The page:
So, implementing SPIFs becomes a manual exercise and your analysts are forced to calculate payouts outside of the software, typically in Excel. That limits your ability to design the ideal SPIF (since it has to be dumbed-down to manage in Excel) and exposes your organization to the risk of calculation errors.

On top of all that, it crushes your teams’ bandwidth because they need to drop everything to administer the SPIF.

Manual implementation and the extra resource load it brings also have a deeper, more severe impact on revenue.

If you’re not planning SPIFs you’re leaving money on the table.

Limited Visibility

Executing SPIFs on spreadsheets is the accounting equivalent of flying blind, inviting bad sales habits.

First, it’s almost impossible to measure the performance of the SPIFs against your overall objectives. There may be a lift in sales or accelerated revenue for the period but how much of that can be directly tied to the SPIF? And more importantly, how much did the extra incentives that were paid out eat into the margin?

Low visibility on an employee level is another issue because it impacts how effective the SPIF is at incentivizing sales reps.

Most sales representatives only vaguely know how their compensation is calculated. SPIF plans further complicate that and because they’re typically manually implemented, they’re almost always paid out in one chunk at the end of the promotional period.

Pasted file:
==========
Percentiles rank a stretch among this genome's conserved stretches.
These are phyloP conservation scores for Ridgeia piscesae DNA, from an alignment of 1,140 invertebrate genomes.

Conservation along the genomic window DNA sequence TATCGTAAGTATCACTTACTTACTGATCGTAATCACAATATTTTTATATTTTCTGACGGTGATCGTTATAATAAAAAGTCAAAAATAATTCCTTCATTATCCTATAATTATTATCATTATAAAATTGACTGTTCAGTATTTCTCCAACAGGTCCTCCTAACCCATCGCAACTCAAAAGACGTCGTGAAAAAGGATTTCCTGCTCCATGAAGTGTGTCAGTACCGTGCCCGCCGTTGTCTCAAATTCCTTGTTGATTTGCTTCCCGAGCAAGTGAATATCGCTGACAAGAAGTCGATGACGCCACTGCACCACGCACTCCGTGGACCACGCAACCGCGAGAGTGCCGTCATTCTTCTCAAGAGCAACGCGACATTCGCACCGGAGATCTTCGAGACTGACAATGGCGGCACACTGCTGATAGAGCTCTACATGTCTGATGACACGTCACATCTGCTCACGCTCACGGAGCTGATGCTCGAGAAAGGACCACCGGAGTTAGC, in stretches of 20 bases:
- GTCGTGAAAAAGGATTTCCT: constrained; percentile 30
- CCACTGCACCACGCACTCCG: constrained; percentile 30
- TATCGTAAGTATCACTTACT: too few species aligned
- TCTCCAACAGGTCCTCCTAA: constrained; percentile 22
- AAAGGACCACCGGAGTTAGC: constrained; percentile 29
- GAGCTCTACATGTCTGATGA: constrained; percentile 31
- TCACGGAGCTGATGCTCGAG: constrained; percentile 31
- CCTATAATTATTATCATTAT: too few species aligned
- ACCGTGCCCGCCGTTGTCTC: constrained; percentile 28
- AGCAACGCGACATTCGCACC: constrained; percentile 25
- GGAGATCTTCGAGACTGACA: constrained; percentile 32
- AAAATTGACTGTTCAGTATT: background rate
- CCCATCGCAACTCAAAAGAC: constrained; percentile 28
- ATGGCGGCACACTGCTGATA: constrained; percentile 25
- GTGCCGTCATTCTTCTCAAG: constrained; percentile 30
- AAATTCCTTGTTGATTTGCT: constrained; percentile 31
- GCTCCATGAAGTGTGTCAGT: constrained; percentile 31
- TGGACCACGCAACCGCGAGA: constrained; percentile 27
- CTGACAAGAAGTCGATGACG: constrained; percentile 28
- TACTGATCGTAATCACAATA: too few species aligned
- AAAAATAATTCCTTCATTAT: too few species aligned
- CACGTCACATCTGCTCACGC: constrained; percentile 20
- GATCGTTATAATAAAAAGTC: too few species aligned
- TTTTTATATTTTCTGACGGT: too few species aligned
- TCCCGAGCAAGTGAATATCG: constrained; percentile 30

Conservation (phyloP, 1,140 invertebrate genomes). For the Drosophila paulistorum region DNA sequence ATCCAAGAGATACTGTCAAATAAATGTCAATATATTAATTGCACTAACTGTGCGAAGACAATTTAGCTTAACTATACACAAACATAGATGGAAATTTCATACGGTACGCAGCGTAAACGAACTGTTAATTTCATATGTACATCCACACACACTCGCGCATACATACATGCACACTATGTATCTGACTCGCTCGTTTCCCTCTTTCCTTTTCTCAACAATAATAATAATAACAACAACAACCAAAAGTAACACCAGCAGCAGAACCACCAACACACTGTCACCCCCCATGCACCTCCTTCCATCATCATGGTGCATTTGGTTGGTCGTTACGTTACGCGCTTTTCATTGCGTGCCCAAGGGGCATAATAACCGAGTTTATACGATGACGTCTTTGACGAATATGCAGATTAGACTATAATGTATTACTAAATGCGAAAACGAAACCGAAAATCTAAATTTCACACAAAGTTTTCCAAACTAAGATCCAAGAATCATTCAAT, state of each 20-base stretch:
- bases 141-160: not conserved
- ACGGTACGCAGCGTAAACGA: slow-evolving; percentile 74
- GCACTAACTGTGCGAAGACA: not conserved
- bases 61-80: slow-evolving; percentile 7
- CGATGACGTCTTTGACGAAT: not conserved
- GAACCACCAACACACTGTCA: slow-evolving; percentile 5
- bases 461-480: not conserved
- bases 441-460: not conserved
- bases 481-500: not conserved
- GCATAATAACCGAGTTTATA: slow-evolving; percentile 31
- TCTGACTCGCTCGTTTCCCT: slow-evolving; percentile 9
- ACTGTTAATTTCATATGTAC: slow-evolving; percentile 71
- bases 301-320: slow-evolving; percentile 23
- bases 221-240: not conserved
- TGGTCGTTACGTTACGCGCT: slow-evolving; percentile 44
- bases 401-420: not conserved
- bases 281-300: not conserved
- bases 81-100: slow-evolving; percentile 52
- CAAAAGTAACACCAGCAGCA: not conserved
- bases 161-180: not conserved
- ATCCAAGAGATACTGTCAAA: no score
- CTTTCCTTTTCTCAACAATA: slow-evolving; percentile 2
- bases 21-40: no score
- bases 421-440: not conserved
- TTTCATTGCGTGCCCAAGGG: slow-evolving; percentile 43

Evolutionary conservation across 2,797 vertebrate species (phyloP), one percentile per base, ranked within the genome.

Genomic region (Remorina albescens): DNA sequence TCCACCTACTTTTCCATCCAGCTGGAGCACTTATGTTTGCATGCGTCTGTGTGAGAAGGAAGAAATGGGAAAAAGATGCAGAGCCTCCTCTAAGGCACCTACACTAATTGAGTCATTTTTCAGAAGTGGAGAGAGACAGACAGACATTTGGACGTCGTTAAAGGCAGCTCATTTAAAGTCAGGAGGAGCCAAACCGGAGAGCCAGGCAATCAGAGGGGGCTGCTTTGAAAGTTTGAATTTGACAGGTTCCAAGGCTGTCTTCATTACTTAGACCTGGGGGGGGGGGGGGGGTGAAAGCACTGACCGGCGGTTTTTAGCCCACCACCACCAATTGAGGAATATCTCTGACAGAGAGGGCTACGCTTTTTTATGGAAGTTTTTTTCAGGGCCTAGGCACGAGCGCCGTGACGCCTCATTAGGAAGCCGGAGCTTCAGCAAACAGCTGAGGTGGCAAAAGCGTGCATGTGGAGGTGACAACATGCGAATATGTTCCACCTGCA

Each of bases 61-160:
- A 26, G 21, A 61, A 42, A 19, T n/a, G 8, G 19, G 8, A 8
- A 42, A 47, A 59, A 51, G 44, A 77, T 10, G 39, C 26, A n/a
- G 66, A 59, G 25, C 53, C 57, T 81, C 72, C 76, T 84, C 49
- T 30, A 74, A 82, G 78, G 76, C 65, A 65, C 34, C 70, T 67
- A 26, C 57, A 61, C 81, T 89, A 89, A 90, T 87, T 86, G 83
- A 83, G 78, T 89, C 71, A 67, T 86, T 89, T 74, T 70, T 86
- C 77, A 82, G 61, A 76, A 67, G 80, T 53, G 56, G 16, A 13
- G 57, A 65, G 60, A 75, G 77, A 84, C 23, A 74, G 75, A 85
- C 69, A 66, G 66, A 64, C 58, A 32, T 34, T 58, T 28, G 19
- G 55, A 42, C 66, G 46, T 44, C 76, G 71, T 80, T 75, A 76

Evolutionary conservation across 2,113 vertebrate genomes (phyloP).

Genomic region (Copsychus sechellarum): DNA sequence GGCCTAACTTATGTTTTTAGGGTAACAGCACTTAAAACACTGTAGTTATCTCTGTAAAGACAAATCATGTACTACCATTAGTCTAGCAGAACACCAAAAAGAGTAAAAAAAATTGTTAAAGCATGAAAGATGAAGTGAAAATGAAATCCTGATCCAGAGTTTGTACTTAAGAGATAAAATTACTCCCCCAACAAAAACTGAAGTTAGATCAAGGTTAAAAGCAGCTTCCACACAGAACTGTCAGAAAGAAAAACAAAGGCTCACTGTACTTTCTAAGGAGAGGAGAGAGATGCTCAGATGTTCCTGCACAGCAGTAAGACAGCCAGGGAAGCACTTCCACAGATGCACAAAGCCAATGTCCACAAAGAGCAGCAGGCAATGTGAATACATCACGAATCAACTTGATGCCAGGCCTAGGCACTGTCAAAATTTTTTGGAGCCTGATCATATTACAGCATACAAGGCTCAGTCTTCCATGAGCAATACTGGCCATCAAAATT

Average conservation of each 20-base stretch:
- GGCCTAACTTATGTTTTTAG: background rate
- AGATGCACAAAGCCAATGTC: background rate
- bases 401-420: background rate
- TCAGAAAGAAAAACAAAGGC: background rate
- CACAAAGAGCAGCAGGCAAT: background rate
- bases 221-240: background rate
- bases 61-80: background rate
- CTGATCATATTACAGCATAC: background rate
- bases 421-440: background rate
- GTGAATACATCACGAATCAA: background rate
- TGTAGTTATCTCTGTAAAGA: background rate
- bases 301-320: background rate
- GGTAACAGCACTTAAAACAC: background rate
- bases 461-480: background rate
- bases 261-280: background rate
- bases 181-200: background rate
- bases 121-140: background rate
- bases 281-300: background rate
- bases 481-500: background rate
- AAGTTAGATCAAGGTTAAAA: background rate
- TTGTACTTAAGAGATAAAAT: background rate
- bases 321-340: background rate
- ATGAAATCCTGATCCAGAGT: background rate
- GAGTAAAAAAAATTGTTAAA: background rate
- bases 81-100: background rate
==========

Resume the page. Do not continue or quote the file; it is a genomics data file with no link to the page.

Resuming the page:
In the best case scenario (which isn’t all that great), the rep will get a manual report that shows them how they are tracking against the objectives.

That leaves reps with almost no idea how much they could be making from hitting the SPIF targets.

In most other cases, the only thing reps will see after the SPIF begins is the final payment on their commission statement — when there is nothing they can do to change the outcome.

ROI Isn’t Fully Attributable

Implementing SPIFs using spreadsheets is so cumbersome that typically very little analysis is done once the promotional period ends.

Any uptick in revenue or individual rep numbers is attributed to the SPIF. Any decreases or missed quotas are simply chalked up to seasonal variability.

More often than not, these questions go unanswered.

Given the reactive nature of the entire SPIF process, it’s challenging enough to administer, let alone audit and determine attributes. That’s why SPIFs are kept so simple.

Passing off analysis of the SPIFs impact to another department has little use, as it usually falls on resources that did not plan the exercise and don’t directly benefit from its success.

When analyzing a SPIF, the questions sales leadership should be asking:

• Did we see an uplift in product sales compared to historical trends?

• How much did running the SPIF cost in total?

• What was the ROI on the SPIF?

• Was it an acceptable impact?


"The design of SPIFs needs to be done with the same care and attention as the overall compensation plan."
Justin Lane - VP Professional Services,

Be Proactive About SPIFs

Failure to plan is planning to fail. SPIFs that can be planned should be — in detail — during annual planning and forecasting.